Posted by on November 7, 2018 3:24 pm
Tags: , , , ,
Categories: A-Featured Justice and Prosecutors Law Enforcement

No surprise.


Embattled Attorney General Jeff Sessions resigned at the “request” of President Donald Trump on Wednesday after more than a year of public criticism from the president.

Sessions’s chief of staff Matthew Whitaker will serve as acting attorney general, Trump announced.

Whitaker also will assume oversight of the ongoing investigation by special counsel Robert Mueller into Russian interference in the 2016 presidential election, and possible collusion by Trump’s campaign in that meddling. Whitaker by law can serve as acting AG for a maximum of 210 days. [more]

Bloomberg has a copy of the letter, which begins with the words, “At your request…”

Also from Bloomberg:

Democrats warned against interference in the probe. Senate Minority Leader Chuck Schumer said that “protecting Mueller and his investigation is paramount.” He called on Whitaker to recuse himself “given his previous comments advocating defunding and imposing limitations on the Mueller investigation.”

Mueller declined to comment, according to his spokesman, Peter Carr.

Fun flashback from 2017:

Several pundits are picking up portents of an imminent move (or several) by Special Counsel Robert Mueller. Control of Mueller’s probe goes to Sessions’s chief of staff Matthew Whitaker, who has said that were Mueller to expand his probe to include probe Trump’s family, Mueller would be crossing a “red line.” What Whitaker does, however, may be mooted by House Democrats:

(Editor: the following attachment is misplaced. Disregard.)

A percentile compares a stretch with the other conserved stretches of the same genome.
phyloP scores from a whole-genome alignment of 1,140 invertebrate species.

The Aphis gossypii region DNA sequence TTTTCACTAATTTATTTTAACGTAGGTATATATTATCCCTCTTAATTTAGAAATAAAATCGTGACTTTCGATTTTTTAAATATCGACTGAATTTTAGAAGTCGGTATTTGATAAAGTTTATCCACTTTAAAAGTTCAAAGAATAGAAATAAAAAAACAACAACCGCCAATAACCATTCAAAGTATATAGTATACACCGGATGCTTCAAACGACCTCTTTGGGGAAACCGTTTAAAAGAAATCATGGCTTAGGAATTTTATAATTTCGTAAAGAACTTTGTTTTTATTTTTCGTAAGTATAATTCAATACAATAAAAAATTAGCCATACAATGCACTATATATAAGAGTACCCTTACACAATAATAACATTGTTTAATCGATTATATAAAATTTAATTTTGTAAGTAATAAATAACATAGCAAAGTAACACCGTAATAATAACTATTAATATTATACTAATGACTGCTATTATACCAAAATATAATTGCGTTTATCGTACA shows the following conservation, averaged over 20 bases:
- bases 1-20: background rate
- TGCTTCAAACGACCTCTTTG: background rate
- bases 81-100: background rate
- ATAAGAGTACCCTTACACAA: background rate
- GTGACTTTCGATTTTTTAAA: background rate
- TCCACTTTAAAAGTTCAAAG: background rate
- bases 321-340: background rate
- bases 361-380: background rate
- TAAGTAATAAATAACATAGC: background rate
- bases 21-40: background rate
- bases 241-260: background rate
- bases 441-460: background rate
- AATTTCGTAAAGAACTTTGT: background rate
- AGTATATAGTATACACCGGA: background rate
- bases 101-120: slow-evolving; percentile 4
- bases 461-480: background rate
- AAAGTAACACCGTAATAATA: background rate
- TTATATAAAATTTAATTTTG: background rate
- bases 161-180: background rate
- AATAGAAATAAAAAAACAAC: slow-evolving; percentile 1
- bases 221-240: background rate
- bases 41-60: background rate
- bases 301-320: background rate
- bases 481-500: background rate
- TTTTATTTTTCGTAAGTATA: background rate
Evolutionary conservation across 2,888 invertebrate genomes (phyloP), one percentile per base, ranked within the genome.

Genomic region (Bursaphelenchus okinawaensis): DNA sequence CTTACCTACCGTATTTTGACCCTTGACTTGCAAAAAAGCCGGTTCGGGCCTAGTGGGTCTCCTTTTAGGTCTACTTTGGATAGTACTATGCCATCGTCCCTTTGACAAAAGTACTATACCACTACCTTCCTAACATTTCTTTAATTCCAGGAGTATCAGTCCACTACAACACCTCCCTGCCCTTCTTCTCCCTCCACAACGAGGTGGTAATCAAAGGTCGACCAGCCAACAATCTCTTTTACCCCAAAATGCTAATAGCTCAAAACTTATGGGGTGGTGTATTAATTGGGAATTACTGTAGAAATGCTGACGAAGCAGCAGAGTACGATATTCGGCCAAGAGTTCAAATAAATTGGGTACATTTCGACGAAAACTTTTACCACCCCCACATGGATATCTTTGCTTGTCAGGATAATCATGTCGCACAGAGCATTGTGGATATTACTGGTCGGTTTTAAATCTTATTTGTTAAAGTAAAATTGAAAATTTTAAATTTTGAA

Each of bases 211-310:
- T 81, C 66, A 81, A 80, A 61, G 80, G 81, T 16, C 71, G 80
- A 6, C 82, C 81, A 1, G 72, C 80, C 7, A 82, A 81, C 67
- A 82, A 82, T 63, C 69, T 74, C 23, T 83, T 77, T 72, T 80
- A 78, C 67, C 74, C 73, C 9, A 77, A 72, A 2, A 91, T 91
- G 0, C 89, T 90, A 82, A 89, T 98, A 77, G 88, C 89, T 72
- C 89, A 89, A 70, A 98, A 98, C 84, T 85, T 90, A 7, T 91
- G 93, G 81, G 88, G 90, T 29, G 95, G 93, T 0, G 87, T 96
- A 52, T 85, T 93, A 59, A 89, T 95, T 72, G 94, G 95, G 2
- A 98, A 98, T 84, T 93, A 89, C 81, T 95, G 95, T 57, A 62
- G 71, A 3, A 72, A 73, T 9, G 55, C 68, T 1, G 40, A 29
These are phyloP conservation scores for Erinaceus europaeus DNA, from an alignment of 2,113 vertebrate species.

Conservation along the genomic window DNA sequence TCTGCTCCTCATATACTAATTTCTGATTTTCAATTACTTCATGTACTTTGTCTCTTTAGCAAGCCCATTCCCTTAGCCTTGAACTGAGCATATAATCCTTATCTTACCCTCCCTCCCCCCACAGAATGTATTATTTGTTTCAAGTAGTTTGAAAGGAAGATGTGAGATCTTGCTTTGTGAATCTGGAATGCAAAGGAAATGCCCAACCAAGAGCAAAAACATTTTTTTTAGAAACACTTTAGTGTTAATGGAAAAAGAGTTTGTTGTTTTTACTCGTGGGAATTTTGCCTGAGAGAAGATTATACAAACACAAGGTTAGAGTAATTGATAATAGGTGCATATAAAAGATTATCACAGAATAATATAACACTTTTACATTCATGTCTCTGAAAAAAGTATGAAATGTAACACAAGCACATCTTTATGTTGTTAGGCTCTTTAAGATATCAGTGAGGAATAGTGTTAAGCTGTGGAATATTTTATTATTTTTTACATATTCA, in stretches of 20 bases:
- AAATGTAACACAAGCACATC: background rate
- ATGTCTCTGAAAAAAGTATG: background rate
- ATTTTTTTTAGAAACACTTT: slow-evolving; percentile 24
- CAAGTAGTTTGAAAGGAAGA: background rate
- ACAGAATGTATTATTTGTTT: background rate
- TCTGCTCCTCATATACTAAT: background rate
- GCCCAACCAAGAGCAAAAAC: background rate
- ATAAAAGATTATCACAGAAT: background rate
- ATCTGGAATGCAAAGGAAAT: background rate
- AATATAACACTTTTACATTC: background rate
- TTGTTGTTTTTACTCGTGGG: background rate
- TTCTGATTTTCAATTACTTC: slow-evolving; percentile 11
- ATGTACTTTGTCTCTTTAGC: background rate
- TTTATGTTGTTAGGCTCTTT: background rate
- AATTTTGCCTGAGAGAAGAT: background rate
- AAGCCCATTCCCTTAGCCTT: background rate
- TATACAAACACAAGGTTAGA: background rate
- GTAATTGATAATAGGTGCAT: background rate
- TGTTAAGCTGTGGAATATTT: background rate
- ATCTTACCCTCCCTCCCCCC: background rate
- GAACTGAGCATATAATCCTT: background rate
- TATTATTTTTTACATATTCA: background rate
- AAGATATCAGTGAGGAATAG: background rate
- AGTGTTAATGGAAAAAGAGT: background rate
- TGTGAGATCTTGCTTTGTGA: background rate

And not to put too fine a point on it, but Whitaker is a political hack. Here’s a little of sumpin’ sumpin’ he wrote for USA Today on July 6, 2016:

According to FBI Director James Comey’s statement on Tuesday, former secretary of State Hillary Clinton could have been charged with violating several different code sections, and he detailed the evidence that supports bringing criminal charges.

Yet, Director Comey’s judgment was that “no reasonable prosecutor” would bring the case. I disagree. I believe myself to have been a reasonable prosecutor, and when the facts and evidence show a criminal violation has been committed, the individuals involved should not dictate whether the case is prosecuted.

This looks to be a major miscalculation by Donald Trump at the least, and obstruction of justice at worst. Strap in, kids!